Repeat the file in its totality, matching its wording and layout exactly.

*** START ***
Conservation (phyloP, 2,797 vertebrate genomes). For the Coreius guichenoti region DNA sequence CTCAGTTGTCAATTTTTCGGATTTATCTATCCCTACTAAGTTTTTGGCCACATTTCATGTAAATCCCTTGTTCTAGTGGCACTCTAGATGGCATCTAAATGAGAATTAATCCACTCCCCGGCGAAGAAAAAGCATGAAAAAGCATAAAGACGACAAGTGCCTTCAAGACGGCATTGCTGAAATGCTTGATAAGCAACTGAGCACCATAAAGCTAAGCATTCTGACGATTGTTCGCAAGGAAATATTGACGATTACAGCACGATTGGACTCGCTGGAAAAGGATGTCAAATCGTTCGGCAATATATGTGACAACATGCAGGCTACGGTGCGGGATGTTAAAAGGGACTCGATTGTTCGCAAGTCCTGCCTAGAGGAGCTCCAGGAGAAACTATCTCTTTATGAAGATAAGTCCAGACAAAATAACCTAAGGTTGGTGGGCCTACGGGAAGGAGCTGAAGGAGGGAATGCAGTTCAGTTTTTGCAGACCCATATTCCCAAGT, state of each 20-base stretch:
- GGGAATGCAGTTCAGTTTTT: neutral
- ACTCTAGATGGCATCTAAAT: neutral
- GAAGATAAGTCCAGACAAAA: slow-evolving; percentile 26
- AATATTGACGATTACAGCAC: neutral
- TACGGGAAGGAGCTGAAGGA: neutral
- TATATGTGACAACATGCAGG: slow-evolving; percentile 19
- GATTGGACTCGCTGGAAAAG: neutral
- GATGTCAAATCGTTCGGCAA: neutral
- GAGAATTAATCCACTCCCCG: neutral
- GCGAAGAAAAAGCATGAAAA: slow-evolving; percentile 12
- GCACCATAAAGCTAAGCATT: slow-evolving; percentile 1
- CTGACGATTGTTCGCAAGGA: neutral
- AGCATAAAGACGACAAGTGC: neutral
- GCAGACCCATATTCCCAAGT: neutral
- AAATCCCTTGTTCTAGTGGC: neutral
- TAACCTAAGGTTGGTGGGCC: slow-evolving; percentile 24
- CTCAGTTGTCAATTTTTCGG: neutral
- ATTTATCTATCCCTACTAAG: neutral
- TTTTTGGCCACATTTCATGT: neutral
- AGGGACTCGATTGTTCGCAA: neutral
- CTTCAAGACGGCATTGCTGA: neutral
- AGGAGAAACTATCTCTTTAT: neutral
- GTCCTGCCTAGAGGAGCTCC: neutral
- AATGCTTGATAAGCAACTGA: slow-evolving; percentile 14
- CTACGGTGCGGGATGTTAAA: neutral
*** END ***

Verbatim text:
Conservation (phyloP, 2,797 vertebrate genomes). For the Coreius guichenoti region DNA sequence CTCAGTTGTCAATTTTTCGGATTTATCTATCCCTACTAAGTTTTTGGCCACATTTCATGTAAATCCCTTGTTCTAGTGGCACTCTAGATGGCATCTAAATGAGAATTAATCCACTCCCCGGCGAAGAAAAAGCATGAAAAAGCATAAAGACGACAAGTGCCTTCAAGACGGCATTGCTGAAATGCTTGATAAGCAACTGAGCACCATAAAGCTAAGCATTCTGACGATTGTTCGCAAGGAAATATTGACGATTACAGCACGATTGGACTCGCTGGAAAAGGATGTCAAATCGTTCGGCAATATATGTGACAACATGCAGGCTACGGTGCGGGATGTTAAAAGGGACTCGATTGTTCGCAAGTCCTGCCTAGAGGAGCTCCAGGAGAAACTATCTCTTTATGAAGATAAGTCCAGACAAAATAACCTAAGGTTGGTGGGCCTACGGGAAGGAGCTGAAGGAGGGAATGCAGTTCAGTTTTTGCAGACCCATATTCCCAAGT, state of each 20-base stretch:
- GGGAATGCAGTTCAGTTTTT: neutral
- ACTCTAGATGGCATCTAAAT: neutral
- GAAGATAAGTCCAGACAAAA: slow-evolving; percentile 26
- AATATTGACGATTACAGCAC: neutral
- TACGGGAAGGAGCTGAAGGA: neutral
- TATATGTGACAACATGCAGG: slow-evolving; percentile 19
- GATTGGACTCGCTGGAAAAG: neutral
- GATGTCAAATCGTTCGGCAA: neutral
- GAGAATTAATCCACTCCCCG: neutral
- GCGAAGAAAAAGCATGAAAA: slow-evolving; percentile 12
- GCACCATAAAGCTAAGCATT: slow-evolving; percentile 1
- CTGACGATTGTTCGCAAGGA: neutral
- AGCATAAAGACGACAAGTGC: neutral
- GCAGACCCATATTCCCAAGT: neutral
- AAATCCCTTGTTCTAGTGGC: neutral
- TAACCTAAGGTTGGTGGGCC: slow-evolving; percentile 24
- CTCAGTTGTCAATTTTTCGG: neutral
- ATTTATCTATCCCTACTAAG: neutral
- TTTTTGGCCACATTTCATGT: neutral
- AGGGACTCGATTGTTCGCAA: neutral
- CTTCAAGACGGCATTGCTGA: neutral
- AGGAGAAACTATCTCTTTAT: neutral
- GTCCTGCCTAGAGGAGCTCC: neutral
- AATGCTTGATAAGCAACTGA: slow-evolving; percentile 14
- CTACGGTGCGGGATGTTAAA: neutral